Sam Smith – Fortunately the national and state candidate choices this year are easy , so I’ve had plenty of time to try to figure out the far more overwhelming issues in my Maine town. Maine still takes democracy seriously. According to NPR, Nielsen ranks the hearby Portland media market 91st in the country. But it comes in at No. 8 in terms of campaign-ad volume, according to Kantar Media research.”
And it’s not just TV ads.You can’t leave the parking lot at Bow Street Market or approach the dead end of Mallet Drive without confronting several dozen street signs. I confess to not finding these too helpful in reaching a choice but it does remind you that democracy still matters to some.
The hardest and most important decision this year is whether we should end the consolidation of three town school districts which some feel has added to costs and hurt major decisions because of the obstinence of the two smaller adjoining towns when faced with bond issues.The other side says that any lack of progress is due to other issues and that the new plan for a separated school system won’t work. I eventually came to the conclusion that those backing withdrawal from the present consolidation have, at best, identified a problem but haven’t really come up with a comfortably reliable solution. But I didn’t take this lightly, having conferred with an auto shop owner, waitress at the Broad Arrow Tavern who knows a lot of parents, a former school principal, and an oyster fisherman, among others, all of whom were more rational and thoughtful than most of the pols and commentators I see on TV. As I told the town councilor who headed the committee that produced the deconsolidation plan, I had never before consulted a committee on whether to withdraw.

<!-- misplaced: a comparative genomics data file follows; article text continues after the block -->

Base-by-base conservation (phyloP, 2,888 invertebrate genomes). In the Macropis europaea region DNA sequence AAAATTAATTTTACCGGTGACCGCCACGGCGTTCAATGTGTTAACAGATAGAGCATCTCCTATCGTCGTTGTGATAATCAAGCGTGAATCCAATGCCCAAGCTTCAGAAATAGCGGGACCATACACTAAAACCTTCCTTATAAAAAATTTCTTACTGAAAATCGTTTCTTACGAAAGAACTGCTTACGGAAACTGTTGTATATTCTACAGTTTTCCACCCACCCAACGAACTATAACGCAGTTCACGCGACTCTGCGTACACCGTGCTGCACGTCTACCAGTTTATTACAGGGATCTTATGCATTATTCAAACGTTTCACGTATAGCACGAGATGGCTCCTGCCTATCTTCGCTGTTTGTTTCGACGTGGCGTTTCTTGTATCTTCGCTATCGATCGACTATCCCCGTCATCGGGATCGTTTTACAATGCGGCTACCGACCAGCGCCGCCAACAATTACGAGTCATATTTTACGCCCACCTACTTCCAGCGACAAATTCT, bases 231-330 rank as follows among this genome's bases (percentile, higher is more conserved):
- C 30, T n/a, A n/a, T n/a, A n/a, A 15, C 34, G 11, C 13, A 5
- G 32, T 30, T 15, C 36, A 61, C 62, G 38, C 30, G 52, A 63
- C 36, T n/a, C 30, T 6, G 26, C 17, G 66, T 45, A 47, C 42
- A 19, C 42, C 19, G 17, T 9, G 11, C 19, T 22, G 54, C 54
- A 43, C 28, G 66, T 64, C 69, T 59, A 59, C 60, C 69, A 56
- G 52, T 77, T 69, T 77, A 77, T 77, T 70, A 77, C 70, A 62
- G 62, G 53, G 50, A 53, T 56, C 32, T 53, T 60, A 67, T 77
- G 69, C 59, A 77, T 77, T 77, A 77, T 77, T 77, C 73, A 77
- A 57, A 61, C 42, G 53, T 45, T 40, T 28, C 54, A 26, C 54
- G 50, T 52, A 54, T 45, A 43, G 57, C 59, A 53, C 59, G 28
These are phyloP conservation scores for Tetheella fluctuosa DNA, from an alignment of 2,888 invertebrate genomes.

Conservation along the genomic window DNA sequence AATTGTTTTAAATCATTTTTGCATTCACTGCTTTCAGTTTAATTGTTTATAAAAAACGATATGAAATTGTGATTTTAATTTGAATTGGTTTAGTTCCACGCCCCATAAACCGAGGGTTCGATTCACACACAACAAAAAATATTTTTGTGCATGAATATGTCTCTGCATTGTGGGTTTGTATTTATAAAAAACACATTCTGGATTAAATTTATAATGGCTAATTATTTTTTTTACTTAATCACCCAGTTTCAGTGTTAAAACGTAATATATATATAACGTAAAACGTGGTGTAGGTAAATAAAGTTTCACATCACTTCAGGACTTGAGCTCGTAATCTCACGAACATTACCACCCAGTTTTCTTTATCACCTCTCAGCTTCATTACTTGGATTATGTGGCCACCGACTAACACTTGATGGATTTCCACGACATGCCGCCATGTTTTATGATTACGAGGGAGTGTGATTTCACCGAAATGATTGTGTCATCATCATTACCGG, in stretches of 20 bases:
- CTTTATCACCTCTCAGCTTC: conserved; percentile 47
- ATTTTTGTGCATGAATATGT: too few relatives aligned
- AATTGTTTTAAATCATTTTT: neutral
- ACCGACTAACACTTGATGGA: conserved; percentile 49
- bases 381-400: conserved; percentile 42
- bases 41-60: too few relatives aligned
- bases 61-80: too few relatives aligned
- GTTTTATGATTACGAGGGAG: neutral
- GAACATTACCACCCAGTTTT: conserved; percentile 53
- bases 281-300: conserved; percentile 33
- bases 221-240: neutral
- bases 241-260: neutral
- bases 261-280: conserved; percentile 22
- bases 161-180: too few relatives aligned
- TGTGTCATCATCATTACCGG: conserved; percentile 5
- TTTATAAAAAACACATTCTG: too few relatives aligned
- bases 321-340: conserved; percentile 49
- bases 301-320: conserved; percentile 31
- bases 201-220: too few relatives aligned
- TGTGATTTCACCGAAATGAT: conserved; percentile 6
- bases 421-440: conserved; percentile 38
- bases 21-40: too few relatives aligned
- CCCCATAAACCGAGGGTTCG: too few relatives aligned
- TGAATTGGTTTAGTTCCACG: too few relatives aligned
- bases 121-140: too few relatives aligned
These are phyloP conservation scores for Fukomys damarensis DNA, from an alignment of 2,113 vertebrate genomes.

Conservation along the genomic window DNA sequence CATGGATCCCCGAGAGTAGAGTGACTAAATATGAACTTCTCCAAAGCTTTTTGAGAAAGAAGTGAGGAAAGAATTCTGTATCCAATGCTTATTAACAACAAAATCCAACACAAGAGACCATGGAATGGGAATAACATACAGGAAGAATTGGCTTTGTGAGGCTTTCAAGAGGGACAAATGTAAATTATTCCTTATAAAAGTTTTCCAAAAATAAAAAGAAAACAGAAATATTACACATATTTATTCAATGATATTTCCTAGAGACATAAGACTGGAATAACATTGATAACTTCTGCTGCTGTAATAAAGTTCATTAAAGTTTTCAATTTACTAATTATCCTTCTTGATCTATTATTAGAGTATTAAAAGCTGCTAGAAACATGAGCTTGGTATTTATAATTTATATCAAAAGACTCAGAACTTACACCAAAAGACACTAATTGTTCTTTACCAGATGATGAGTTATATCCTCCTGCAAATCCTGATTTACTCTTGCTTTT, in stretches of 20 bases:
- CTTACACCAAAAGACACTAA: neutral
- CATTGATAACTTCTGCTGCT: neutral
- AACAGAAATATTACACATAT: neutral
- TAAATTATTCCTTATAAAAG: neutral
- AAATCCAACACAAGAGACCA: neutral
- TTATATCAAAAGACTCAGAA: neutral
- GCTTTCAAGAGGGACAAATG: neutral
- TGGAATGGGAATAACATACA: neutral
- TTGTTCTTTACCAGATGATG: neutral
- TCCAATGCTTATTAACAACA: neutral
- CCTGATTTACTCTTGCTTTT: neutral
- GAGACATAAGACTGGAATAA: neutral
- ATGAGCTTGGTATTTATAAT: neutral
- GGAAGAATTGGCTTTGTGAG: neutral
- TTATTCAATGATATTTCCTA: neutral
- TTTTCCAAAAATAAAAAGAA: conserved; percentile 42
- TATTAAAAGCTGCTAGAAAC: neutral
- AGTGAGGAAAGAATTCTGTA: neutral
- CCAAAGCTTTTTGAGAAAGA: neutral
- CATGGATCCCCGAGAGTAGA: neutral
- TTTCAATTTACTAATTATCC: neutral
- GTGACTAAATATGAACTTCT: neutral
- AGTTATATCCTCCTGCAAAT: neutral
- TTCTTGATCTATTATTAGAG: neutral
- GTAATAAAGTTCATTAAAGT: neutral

There are other issues such as a statewide referendum on ending bear baiting, another topic that in all my years of journalism I also never faced before.
Then there is the town sewer district. Living five miles from downtown and relying on a private septic system, I probably shouldn’t even be allowed to vote on the matter, but I was attracted by the comments of candidate Sally Leland as reported in the Forecaster newspaper:
If elected, she said she wants to address the recent breaks in the system’s mains. “That’s probably going to be the biggest problem going forward,” Leland said. “It’s an aging infrastructure.” She said it’s important to fix these problems before they get worse so that residents aren’t affected too much. “People don’t really think of the sewer district until it doesn’t work,” she said.
Leland said she also wants to work on educating the community about the sewer district. She said she wants to start with elementary schools and promote field trips to the sewer facility.
The contest over the sewer district was instigated by the fact that Thomas Hudak has decided to try to move on to the town water district board. As explained in the Forecaster:
Hudak is one year into his second term on the sewer district board; this would be his first time term on the water district board. He said he wanted to run for the open seat so he could see the other side of the sewer district. “We see what’s coming out,” Hudak said. “I wanted to see where it’s coming from.”
So it’s tough voting here, but it sure is interesting.